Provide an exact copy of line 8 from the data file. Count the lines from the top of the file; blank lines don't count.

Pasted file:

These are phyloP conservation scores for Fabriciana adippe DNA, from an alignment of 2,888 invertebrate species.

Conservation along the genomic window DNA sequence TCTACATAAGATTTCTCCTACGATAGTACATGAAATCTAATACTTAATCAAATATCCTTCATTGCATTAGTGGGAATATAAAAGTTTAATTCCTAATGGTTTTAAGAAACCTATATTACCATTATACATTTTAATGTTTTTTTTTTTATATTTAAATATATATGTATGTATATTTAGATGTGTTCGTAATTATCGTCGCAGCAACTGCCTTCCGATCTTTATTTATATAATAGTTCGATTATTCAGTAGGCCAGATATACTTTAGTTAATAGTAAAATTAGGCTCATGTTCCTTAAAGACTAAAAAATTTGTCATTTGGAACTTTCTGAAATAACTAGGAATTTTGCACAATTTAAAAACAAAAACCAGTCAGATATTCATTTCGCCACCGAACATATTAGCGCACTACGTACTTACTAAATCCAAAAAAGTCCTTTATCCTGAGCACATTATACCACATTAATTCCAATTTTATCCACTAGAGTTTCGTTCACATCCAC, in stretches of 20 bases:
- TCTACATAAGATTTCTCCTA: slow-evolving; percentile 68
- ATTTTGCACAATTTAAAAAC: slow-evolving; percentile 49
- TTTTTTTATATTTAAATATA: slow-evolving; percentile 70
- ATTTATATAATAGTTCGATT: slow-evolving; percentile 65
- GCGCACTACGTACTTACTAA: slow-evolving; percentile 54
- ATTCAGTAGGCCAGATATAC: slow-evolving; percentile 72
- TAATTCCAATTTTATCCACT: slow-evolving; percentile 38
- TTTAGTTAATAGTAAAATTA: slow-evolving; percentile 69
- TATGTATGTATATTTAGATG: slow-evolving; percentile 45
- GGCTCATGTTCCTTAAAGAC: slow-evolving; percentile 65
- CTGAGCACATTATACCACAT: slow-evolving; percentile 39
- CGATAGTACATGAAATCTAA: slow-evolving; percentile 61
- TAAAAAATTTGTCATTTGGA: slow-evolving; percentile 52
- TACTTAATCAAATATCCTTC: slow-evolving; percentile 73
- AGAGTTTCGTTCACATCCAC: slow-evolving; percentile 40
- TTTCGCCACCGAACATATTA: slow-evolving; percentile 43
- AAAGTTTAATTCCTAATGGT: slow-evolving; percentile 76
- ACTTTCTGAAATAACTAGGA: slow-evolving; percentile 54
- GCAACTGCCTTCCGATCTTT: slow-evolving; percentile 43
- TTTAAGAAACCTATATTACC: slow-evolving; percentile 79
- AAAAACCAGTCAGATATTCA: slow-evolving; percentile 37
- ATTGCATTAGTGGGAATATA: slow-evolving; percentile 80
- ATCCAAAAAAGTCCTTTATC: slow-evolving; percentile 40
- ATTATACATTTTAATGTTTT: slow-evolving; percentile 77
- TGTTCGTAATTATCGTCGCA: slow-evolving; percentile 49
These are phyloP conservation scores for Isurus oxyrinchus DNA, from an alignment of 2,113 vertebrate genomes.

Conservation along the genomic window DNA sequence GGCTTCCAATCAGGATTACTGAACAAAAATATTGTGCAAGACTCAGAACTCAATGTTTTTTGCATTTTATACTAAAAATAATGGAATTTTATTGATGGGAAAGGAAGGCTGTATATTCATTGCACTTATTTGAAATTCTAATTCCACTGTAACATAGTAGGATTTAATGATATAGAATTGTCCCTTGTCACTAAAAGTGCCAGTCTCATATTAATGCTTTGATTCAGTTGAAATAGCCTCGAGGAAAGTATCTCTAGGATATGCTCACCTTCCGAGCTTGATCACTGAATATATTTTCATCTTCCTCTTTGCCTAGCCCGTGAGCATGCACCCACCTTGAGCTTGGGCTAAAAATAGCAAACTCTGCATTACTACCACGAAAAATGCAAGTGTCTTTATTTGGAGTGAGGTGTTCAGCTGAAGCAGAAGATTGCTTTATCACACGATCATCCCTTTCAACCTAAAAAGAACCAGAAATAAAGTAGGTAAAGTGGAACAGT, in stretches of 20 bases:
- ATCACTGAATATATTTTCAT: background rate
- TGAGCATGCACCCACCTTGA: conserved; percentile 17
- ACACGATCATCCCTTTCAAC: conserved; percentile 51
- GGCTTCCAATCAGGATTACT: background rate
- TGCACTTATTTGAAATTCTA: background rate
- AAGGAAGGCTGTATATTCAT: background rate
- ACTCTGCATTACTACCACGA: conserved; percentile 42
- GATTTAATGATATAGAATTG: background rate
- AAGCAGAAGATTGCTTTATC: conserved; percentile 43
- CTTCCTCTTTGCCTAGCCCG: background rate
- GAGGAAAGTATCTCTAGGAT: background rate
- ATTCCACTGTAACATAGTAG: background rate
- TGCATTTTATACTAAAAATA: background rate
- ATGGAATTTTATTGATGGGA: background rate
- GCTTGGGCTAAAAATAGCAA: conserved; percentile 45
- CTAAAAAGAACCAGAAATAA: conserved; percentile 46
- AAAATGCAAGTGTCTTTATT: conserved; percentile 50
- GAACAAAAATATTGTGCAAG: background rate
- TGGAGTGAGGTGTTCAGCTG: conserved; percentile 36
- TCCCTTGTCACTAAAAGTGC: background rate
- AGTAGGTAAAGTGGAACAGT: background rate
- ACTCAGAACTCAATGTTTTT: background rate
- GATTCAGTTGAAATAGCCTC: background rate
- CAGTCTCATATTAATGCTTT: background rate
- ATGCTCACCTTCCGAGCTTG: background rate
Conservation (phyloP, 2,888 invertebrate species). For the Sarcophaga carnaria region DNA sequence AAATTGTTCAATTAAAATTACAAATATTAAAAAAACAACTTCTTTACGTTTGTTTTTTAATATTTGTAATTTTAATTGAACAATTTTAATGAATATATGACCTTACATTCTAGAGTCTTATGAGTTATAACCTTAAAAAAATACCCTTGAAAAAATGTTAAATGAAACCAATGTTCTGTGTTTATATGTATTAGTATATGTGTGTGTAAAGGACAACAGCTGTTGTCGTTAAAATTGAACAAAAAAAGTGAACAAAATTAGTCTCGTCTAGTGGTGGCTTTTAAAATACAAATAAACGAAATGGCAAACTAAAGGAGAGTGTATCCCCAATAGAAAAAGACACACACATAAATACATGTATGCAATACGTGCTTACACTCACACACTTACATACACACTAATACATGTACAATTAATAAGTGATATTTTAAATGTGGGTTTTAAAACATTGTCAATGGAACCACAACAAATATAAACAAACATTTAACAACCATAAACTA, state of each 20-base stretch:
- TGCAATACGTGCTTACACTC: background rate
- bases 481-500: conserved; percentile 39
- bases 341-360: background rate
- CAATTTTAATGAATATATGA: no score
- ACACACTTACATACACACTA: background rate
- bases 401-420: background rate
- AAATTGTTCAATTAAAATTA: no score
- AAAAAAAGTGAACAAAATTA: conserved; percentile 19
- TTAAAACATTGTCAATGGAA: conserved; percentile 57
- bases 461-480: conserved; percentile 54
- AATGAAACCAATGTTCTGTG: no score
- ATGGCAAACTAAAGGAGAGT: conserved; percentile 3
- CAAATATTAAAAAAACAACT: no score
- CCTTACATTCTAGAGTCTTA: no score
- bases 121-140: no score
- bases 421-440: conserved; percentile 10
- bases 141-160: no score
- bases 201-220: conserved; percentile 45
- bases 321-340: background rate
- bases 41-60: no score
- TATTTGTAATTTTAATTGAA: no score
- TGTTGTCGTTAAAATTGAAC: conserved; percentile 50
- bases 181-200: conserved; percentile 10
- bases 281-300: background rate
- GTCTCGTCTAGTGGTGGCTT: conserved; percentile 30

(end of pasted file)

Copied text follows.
- ATTCAGTAGGCCAGATATAC: slow-evolving; percentile 72